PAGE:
Making Peace or Keeping the Peace

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Have you ever thought about the difference between making peace and keeping the peace? Someone I love mentioned that it is possible to keep the peace, but not be a peace maker. There is a subtle, but important difference in the two terms. And we can easily think we are peacemakers when we are really just keeping the peace.

Jesus tells us peace makers are blessed. In the Sermon on the Mount He said peacemakers will be called sons of God. He came to bring peace between God and man. But Jesus was not a peacekeeper. He was anything but that! He drove out the money changers from the Temple and He was always pointing out the fallacies of the Pharisees’ rules. If He had just gone along with the Jewish leaders, He could have kept the peace and not been crucified. But then he would have missed the point of his living among us.

Making peace with others

Have you ever thought, “If we do these chores in a different way, it would be easier on everyone.” Then in the next instant realized, “But since we’ve always done it this way, better not rock the boat.” That’s keeping the peace.

This kind of peace keeping can lock couples and families into hurtful behaviors. One member of the family can make the emotional toll too high for anyone to even make suggestions of change. They may control by ridicule, criticism, emotional outbursts, or stonewalling. These responses may kill a relationship quickly or very slowly like water eroding a rock.

I always saw my dad as a peacemaker. But on reflection, I think he was more of a peacekeeper. He did not like confrontation, so he would bear with situations long after others knew change would make his life better. His keeping the peace allowed a status quo where God couldn’t make a lasting peace in that situation. However, in another way his peace keeping was good. We never had the grumbling and complaining I’ve heard in other homes. He saw no reason to voice irritations and disrupt the peace unnecessarily. If he could do something to help, he did. If he could ease someone else’s frustrations by calm words, he did. Peace was the atmosphere around dad most of the time.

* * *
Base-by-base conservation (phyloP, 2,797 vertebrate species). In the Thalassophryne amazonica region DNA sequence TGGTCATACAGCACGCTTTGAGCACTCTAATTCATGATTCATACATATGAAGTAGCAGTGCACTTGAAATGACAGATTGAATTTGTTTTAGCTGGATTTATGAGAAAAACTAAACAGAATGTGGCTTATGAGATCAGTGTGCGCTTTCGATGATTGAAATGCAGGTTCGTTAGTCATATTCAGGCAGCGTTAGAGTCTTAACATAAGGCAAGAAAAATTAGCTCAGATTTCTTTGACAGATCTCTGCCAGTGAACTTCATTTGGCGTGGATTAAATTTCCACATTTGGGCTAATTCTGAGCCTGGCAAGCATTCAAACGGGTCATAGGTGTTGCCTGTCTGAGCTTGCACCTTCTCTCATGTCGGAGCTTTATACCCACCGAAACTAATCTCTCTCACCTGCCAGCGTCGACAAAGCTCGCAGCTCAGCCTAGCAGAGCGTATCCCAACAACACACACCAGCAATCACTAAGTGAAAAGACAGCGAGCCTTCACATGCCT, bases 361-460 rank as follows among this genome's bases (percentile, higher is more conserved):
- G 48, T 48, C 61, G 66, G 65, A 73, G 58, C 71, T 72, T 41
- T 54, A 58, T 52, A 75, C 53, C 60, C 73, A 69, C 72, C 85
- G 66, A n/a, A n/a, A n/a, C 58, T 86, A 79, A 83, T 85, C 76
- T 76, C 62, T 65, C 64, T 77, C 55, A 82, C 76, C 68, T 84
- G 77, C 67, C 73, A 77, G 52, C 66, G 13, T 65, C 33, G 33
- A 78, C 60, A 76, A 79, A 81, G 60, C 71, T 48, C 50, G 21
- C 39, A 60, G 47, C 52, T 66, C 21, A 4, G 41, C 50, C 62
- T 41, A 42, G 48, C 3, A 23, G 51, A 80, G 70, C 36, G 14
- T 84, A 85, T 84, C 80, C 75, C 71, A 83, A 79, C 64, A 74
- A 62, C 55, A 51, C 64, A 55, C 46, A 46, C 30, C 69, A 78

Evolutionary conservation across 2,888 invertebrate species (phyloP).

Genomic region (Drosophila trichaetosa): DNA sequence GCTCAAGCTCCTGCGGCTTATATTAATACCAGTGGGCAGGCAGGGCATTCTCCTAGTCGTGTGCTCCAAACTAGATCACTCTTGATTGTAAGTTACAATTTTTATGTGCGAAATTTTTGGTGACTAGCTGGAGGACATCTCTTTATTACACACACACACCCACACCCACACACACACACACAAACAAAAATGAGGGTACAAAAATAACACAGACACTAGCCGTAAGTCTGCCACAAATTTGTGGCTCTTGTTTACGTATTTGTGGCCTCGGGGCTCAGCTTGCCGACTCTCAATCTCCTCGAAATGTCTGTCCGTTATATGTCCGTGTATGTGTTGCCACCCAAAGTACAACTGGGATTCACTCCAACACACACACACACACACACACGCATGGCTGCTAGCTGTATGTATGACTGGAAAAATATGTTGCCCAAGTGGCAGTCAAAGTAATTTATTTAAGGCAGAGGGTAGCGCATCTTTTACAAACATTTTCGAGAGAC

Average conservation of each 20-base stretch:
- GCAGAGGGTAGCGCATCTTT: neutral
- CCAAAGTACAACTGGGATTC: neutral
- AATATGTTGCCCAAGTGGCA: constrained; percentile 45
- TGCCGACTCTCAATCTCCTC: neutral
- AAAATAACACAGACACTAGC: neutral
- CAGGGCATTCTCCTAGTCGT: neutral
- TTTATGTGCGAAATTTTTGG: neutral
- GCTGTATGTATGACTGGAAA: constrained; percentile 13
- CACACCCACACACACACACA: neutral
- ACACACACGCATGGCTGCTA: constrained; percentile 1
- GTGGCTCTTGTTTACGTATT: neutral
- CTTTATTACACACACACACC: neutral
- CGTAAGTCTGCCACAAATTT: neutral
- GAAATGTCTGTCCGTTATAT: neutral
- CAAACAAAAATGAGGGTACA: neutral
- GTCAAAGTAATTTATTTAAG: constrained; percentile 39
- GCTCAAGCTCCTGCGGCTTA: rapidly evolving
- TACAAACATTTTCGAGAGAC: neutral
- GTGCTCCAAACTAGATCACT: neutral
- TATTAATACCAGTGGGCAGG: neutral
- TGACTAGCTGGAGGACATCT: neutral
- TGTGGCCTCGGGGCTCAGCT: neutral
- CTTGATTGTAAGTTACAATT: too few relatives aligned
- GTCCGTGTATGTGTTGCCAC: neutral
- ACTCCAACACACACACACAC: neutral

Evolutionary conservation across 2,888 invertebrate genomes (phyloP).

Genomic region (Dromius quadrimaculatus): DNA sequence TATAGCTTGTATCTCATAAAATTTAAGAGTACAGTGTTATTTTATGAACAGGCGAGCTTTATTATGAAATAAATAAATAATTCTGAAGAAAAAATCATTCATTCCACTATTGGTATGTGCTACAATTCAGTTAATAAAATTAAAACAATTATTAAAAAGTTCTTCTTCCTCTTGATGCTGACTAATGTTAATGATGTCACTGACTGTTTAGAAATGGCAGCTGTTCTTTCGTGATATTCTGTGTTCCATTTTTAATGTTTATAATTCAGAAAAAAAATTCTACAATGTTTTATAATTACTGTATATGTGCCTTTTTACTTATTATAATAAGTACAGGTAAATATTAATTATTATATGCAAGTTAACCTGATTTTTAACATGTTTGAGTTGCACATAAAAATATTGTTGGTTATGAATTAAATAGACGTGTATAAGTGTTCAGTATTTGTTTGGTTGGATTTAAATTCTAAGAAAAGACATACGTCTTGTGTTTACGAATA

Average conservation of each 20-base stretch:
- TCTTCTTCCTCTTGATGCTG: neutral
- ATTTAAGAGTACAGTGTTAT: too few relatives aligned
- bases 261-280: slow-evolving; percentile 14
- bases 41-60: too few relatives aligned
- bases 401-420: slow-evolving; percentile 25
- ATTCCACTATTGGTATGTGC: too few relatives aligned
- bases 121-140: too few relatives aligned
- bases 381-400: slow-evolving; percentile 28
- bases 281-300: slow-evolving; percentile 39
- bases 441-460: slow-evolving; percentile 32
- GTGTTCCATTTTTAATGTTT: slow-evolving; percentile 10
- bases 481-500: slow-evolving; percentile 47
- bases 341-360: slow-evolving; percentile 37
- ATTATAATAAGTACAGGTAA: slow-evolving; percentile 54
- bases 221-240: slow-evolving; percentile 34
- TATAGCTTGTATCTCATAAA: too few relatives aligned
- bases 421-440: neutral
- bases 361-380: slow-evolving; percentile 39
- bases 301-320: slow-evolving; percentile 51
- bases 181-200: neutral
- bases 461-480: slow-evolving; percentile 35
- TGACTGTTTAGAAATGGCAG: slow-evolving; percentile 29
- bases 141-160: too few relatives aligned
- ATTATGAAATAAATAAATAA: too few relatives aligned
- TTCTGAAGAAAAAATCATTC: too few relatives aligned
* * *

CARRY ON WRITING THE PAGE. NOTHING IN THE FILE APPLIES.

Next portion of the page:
Making Peace can be internal too.

I hate to make phone calls to agencies. I’ve been afraid I couldn’t explain what I needed or wouldn’t have all the information they’d want or wouldn’t be able to understand their accent. My helpful and kind husband usually offers to take care of that kind of call for me. I’ve been peaceful in my ‘fear.’

While we were in the US this time, there was a major problem that required an ‘official’ call to an agency that is characterized as gruff and unhelpful. But I was the one with the information that needed to be dealt with. We were running out of time before returning to Malaysia. Mike was out doing some other chores. After I tried to use the internet to solve the problem, I realized there was no other solution except for me to make the call. I prayed about it and asked my sister to pray for me too.

When my husband came home, he was shocked to see me on the phone with an agent, dealing with the problem! “Not Diane! Not with them!” Yes, it was true! God was merciful. The three agents I had to speak to were all kind, understanding, and helpful. I would have missed a huge blessing if I had tried to keep my peace instead of making peace with my emotions. This doesn’t make me want to make any and every call. But I am now at peace that I can make calls when necessary.

Take a moment to consider:

I will look for other ways I’ve been peacekeeper instead of being a peace maker. Can you think of areas in your life where you need to take the step to be a peace maker? It may mean some temporary disruption, but in the end, you will have made peace in that area.

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